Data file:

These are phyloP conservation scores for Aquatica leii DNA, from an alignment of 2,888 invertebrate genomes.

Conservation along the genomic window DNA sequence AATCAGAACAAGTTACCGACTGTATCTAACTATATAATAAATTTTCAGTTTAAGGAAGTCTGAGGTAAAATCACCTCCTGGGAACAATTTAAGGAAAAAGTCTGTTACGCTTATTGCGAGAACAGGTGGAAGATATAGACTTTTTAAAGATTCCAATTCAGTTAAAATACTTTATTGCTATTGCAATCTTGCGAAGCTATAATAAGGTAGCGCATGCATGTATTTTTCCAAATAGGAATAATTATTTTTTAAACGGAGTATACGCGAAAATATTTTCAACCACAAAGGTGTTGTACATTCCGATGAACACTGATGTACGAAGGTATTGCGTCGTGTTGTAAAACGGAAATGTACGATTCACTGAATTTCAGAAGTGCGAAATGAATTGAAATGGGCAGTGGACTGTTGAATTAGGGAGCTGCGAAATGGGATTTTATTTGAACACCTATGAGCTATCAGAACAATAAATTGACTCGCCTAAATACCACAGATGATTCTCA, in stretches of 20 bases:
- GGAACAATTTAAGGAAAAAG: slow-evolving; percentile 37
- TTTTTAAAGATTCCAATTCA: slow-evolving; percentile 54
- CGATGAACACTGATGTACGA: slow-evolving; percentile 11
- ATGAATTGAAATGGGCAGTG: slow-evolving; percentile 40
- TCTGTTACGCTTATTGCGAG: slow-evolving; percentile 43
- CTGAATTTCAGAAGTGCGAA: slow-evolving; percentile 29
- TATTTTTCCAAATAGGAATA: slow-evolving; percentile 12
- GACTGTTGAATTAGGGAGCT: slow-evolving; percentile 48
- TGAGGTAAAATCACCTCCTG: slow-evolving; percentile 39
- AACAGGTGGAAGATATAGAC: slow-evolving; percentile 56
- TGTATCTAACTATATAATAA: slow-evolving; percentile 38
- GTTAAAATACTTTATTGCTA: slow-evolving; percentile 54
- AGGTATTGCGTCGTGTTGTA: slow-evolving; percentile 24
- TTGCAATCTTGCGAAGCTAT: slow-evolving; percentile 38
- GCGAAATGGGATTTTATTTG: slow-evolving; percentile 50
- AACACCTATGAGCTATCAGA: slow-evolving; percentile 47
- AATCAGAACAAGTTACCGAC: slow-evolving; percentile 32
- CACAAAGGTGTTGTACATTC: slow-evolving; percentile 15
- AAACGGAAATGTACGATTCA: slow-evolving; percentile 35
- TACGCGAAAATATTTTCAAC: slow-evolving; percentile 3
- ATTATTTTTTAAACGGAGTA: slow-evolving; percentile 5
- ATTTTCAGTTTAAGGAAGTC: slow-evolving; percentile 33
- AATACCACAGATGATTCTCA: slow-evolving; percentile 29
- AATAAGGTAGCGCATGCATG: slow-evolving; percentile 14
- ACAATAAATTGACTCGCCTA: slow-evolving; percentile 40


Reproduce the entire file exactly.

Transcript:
These are phyloP conservation scores for Aquatica leii DNA, from an alignment of 2,888 invertebrate genomes.

Conservation along the genomic window DNA sequence AATCAGAACAAGTTACCGACTGTATCTAACTATATAATAAATTTTCAGTTTAAGGAAGTCTGAGGTAAAATCACCTCCTGGGAACAATTTAAGGAAAAAGTCTGTTACGCTTATTGCGAGAACAGGTGGAAGATATAGACTTTTTAAAGATTCCAATTCAGTTAAAATACTTTATTGCTATTGCAATCTTGCGAAGCTATAATAAGGTAGCGCATGCATGTATTTTTCCAAATAGGAATAATTATTTTTTAAACGGAGTATACGCGAAAATATTTTCAACCACAAAGGTGTTGTACATTCCGATGAACACTGATGTACGAAGGTATTGCGTCGTGTTGTAAAACGGAAATGTACGATTCACTGAATTTCAGAAGTGCGAAATGAATTGAAATGGGCAGTGGACTGTTGAATTAGGGAGCTGCGAAATGGGATTTTATTTGAACACCTATGAGCTATCAGAACAATAAATTGACTCGCCTAAATACCACAGATGATTCTCA, in stretches of 20 bases:
- GGAACAATTTAAGGAAAAAG: slow-evolving; percentile 37
- TTTTTAAAGATTCCAATTCA: slow-evolving; percentile 54
- CGATGAACACTGATGTACGA: slow-evolving; percentile 11
- ATGAATTGAAATGGGCAGTG: slow-evolving; percentile 40
- TCTGTTACGCTTATTGCGAG: slow-evolving; percentile 43
- CTGAATTTCAGAAGTGCGAA: slow-evolving; percentile 29
- TATTTTTCCAAATAGGAATA: slow-evolving; percentile 12
- GACTGTTGAATTAGGGAGCT: slow-evolving; percentile 48
- TGAGGTAAAATCACCTCCTG: slow-evolving; percentile 39
- AACAGGTGGAAGATATAGAC: slow-evolving; percentile 56
- TGTATCTAACTATATAATAA: slow-evolving; percentile 38
- GTTAAAATACTTTATTGCTA: slow-evolving; percentile 54
- AGGTATTGCGTCGTGTTGTA: slow-evolving; percentile 24
- TTGCAATCTTGCGAAGCTAT: slow-evolving; percentile 38
- GCGAAATGGGATTTTATTTG: slow-evolving; percentile 50
- AACACCTATGAGCTATCAGA: slow-evolving; percentile 47
- AATCAGAACAAGTTACCGAC: slow-evolving; percentile 32
- CACAAAGGTGTTGTACATTC: slow-evolving; percentile 15
- AAACGGAAATGTACGATTCA: slow-evolving; percentile 35
- TACGCGAAAATATTTTCAAC: slow-evolving; percentile 3
- ATTATTTTTTAAACGGAGTA: slow-evolving; percentile 5
- ATTTTCAGTTTAAGGAAGTC: slow-evolving; percentile 33
- AATACCACAGATGATTCTCA: slow-evolving; percentile 29
- AATAAGGTAGCGCATGCATG: slow-evolving; percentile 14
- ACAATAAATTGACTCGCCTA: slow-evolving; percentile 40